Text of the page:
Man Who Killed 1, Injured 3 at CA Synagogue to 'Save White People' Gets Life in Prison

A California man was sentenced to life in federal prison plus an additional 30 years for perpetrating a 2019 mass shooting at a synagogue in order to "save white people," the U.S. Department of Justice (DOJ) said Tuesday.

John T. Earnest, 22, had pleaded guilty this past September to a 113-count indictment of federal hate crime charges for the shooting, including weapons and arson charges related to a separate anti-Muslim crime.

Earnest had previously been sentenced to life in prison on state charges related to the shooting after reaching a deal in that case to avoid the death penalty. While the judge ordered the state and federal charges to run concurrently, Earnest will serve the entirety of his sentence in federal prison, denying a defense attorney's request for a state prison stay.

Prosecutors said that on April 27, 2019, the last day of Passover, Earnest drove to the Chabad of Poway Synagogue in the San Diego suburb of the same name. He was armed with a fully loaded assault rifle and at least 50 additional rounds of ammunition, according to court documents.

The assault rifle had been legally bought just one day before the attack, according to court documents.

Chabad of Poway
The exterior of the Chabad of Poway in California, in which a gunman killed one person and injured three more in 2019, is seen. The gunman was sentenced Tuesday to life in federal prison plus 30 years for violating federal hate crime acts. David McNew/Getty

Earnest opened fire on worshippers in the synagogue, killing a 60-year-old woman, Lori Gilbert-Kaye, and injuring three others. The wounded included an 8-year-old girl as well as Rabbi Yisroel Goldstein, who was leading prayer services that day.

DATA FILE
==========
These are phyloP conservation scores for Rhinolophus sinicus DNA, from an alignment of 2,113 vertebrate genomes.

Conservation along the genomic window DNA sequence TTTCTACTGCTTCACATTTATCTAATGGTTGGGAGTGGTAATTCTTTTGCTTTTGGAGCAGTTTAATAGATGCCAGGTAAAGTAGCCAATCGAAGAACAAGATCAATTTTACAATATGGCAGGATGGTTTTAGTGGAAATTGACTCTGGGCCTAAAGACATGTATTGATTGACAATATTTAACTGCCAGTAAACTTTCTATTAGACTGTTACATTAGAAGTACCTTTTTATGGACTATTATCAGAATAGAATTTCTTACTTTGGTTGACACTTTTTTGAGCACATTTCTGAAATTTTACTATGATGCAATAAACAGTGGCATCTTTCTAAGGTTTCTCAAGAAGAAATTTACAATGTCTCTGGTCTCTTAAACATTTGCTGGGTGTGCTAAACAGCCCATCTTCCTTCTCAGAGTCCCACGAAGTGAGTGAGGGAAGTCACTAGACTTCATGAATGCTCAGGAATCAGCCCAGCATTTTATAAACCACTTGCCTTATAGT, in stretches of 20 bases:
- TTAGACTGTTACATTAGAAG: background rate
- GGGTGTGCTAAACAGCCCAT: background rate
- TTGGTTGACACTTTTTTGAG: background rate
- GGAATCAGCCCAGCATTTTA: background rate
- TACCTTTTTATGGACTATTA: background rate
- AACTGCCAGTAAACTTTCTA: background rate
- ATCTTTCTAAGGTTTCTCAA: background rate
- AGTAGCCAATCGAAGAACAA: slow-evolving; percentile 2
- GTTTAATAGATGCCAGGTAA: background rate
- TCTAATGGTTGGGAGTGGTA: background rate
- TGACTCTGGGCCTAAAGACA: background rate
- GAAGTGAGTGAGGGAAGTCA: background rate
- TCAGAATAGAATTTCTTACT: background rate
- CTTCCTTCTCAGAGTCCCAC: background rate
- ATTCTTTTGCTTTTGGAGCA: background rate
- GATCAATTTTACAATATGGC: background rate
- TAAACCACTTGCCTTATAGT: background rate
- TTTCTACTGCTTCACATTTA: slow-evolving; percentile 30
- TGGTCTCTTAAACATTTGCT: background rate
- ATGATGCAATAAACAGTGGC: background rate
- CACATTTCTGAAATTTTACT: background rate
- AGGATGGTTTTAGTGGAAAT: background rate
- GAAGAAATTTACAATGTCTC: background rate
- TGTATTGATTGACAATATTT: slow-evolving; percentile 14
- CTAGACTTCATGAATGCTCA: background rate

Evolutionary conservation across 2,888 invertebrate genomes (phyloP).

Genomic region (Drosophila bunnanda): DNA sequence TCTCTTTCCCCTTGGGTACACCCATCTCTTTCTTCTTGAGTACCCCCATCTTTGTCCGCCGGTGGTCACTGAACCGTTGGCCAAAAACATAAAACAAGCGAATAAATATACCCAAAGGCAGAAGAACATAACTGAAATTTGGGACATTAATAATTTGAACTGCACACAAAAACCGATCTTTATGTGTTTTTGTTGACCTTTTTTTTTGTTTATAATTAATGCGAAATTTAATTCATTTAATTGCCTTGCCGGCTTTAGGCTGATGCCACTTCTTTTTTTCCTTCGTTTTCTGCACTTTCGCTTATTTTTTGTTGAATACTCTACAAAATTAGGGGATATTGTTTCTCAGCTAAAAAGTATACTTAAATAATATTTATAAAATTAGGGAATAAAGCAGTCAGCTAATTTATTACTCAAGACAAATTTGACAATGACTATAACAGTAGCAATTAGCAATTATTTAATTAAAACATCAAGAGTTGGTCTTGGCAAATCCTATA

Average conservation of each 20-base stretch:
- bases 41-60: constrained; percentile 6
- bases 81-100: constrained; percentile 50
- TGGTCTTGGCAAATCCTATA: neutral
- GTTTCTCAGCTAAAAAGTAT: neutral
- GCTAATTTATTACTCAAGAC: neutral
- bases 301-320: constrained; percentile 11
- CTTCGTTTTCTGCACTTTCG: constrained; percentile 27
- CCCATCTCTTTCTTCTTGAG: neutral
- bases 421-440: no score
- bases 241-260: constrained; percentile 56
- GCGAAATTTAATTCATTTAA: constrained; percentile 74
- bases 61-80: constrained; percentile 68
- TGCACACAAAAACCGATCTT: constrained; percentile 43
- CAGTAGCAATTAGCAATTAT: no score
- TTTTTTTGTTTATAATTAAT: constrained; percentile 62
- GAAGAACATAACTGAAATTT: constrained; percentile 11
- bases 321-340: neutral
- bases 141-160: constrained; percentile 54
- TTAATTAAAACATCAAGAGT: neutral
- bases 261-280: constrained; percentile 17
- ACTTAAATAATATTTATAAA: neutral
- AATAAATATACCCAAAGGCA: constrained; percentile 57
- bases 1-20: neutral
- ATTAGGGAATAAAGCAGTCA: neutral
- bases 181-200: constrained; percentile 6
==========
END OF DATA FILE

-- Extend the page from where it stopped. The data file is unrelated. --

Earnest had reportedly been inspired by similar religious-based shootings in Pittsburgh, Pennsylvania, and Christchurch, New Zealand. Soon after the attack was complete, Earnest called 911 to report his crime, saying that he had been trying to save white people.

"I'm defending our nation against the Jewish people, who are trying to destroy all white people," he had told the dispatcher.

In addition to the synagogue shooting, Earnest had also pleaded guilty to attempting to set fire to the Dar-ul-Arqam mosque in Escondido in March 2019, reportedly because he also hated Muslims in addition to Jews. While nobody was injured, Earnest's admission led to the arson charges that were included in the federal indictment.

After the shooting occurred, Earnest's parents released a statement saying that their son's actions were a "terrifying mystery." However, prosecutors found that Earnest had frequented online chatrooms in which he spewed many "anti-Semitic and anti-Muslim statements, including expressing a desire to kill people because of their Jewish faith, and regret that he could not kill more," according to the DOJ.

"All people in this country should be able to freely exercise their religion without fear of being attacked," said Attorney General Merrick Garland after the sentencing. "This defendant's horrific crime was an assault on fundamental principles of our nation. The Justice Department is steadfast in its commitment to confronting unlawful acts of hate and to holding perpetrators of hate-fueled violence accountable."

Earnest's attack marks the latest in a string of antisemitic incidents that have been seen in the U.S. over the past few years. The Jewish advocacy group the Anti-Defamation League (ADL) has recorded at least 41 antisemitic events this December alone, according to data from their website.

The ADL told Newsweek in a statement that "ADL San Diego welcomes the federal sentencing of Poway Chabad synagogue shooter, John T. Earnest. This sentence is another step to securing some semblance of justice for the late Lori Gilbert-Kaye, her family, friends, loved ones, the three victims who were wounded, the Poway Chabad congregation, and the surrounding Jewish community, whose lives were forever changed by the actions of a man filled with antisemitic hatred.

"We are grateful to local, state, and federal law enforcement for this sentence. We continue to stand with Lori's family and the Jewish community against antisemitism and hate of all kinds."

Update (12/28/2021, 9:30 p.m. ET): This story has been updated with a statement from the ADL.